Minto Island Growers Seek Balance As Their Farm Expands, Part 1


| 8/5/2015 8:53:00 AM


Tags: sustainable agriculture, organic farming, Minto Island Growers, John Clark Vincent, Oregon,

The following profile has been excerpted from Planting A Future: Profiles from Oregon’s New Farm Movement.

The scene when we pulled up to the Minto Island Growers’ farm stand was one of happy activity. A food cart was prepping meals, several picnic tables were filled with diners, a couple of farm hands were planting and watering flower starts, and a cashier was adding up the total for a woman buying vegetables. I was convinced we had arrived at a successful farm, because there was simply too much going on for it not to be so.

Chris Jenkins and Elizabeth Miller are the farmers making all this activity possible. They’ve been farming for seven years now, and they’ve jumped wholeheartedly into virtually every opportunity that’s come their way. In fact, there’s so much going on that I wonder how they manage to get it all done… and whether the workload has any impact on their outlook.

When asked, both express confidence they’ll be doing this work for the rest of their lives, and when they take the time to think about it, they’re pretty sure they still love it. But they are tired. Mentally, physically, emotionally. Seven years of running as fast as they can to take advantage of every door that opened has taken a toll. And now, as we sit at a small wooden table in the corner of a metal warehouse large enough to park a few trucks in, they almost seem relieved to have a reason to sit down and reflect for awhile.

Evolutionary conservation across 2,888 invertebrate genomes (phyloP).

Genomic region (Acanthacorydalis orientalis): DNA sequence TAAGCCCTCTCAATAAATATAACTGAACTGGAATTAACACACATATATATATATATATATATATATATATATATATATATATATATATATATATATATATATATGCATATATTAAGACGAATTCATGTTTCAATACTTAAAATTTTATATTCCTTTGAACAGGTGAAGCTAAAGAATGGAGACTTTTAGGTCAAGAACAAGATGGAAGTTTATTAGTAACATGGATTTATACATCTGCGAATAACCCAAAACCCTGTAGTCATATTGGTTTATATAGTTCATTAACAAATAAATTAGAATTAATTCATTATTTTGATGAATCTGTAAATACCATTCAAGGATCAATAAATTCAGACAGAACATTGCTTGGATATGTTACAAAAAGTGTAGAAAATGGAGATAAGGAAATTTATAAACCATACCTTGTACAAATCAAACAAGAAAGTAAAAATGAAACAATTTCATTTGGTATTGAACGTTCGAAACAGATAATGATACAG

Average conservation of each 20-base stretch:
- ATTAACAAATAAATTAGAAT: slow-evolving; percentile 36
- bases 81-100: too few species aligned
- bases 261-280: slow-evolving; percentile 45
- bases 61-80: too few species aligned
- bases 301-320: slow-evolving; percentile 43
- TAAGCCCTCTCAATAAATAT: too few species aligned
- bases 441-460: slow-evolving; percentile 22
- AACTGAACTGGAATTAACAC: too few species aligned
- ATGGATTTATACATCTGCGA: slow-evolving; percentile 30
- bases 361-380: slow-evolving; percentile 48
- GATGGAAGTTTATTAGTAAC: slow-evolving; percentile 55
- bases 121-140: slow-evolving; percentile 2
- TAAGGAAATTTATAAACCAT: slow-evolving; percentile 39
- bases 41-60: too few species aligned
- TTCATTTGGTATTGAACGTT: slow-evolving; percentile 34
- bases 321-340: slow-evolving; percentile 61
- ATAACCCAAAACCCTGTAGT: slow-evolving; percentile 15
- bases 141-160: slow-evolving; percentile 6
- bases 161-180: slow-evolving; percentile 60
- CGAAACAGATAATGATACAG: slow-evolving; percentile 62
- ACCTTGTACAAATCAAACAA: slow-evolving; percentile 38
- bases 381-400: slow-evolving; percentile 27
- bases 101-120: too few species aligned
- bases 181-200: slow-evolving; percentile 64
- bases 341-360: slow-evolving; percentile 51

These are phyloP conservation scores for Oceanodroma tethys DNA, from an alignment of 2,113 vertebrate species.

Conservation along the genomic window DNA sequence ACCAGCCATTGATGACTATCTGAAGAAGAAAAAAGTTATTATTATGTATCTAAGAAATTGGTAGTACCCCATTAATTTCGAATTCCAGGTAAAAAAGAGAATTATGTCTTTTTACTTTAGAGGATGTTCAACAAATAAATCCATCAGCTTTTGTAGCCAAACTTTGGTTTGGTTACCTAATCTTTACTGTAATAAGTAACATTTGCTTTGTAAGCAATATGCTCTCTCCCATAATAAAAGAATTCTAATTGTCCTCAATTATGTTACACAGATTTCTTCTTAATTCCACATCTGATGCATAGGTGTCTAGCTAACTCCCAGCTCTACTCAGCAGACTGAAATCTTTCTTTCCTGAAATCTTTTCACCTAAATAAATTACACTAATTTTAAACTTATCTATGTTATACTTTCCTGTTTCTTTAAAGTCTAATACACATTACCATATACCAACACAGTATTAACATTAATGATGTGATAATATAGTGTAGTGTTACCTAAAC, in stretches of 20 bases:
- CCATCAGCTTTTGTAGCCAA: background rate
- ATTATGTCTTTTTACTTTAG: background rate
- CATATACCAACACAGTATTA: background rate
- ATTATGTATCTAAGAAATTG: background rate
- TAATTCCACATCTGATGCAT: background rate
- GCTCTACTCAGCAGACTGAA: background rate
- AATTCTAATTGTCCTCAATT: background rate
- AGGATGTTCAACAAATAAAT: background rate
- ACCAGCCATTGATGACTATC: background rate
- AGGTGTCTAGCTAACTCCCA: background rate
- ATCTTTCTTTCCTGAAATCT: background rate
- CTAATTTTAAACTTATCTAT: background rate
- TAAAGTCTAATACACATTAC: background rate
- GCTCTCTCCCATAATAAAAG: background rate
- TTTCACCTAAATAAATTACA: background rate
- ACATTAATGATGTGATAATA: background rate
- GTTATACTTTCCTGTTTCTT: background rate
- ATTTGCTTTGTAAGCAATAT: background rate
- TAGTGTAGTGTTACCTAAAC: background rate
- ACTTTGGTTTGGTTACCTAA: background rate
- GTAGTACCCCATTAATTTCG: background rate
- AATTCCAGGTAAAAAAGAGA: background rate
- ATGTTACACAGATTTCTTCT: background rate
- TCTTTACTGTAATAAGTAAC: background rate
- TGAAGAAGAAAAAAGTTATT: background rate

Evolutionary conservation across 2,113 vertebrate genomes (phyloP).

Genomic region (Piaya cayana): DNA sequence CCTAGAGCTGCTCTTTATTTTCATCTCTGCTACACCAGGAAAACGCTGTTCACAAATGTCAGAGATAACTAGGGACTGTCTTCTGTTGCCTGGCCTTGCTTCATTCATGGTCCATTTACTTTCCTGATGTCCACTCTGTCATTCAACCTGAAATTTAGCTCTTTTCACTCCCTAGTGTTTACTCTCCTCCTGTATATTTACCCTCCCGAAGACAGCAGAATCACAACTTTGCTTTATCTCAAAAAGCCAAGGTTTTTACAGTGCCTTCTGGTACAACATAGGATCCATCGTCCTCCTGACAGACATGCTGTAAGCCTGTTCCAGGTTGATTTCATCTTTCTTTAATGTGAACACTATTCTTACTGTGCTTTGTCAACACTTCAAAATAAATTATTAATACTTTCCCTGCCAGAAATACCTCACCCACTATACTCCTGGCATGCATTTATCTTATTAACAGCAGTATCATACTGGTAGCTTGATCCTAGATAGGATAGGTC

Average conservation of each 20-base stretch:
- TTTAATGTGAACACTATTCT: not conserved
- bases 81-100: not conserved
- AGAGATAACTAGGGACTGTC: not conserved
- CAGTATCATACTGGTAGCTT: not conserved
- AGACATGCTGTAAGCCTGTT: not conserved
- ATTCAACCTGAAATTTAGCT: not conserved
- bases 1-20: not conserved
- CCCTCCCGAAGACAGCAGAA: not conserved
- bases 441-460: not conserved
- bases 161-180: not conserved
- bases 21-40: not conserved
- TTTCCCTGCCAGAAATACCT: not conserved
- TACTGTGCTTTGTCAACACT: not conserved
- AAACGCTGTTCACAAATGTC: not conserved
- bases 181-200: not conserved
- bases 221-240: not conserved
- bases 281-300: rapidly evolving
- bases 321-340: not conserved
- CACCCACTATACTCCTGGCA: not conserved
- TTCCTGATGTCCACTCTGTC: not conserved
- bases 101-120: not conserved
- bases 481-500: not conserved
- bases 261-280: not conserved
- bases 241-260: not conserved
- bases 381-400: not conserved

When they got started as Minto Island Growers back in 2008, they were carrying the ideas and ideals they had developed during some fairly radical ecology and economic studies abroad coupled with a one-season internship at a free-thinking California farm. But it’s not like they were coming into this adventure blind. Elizabeth grew up on this farm, and in her mind, she had never really left. She came back most summers during college to help out her dad, who specialized in native plants, traditional poplar breeding, and mint leaf production. In a sense, Elizabeth’s path to having her own farm was more like taking a sabbatical for a couple of years, during which she found her own style and developed a context for agriculture that came from the world beyond her father’s farm.




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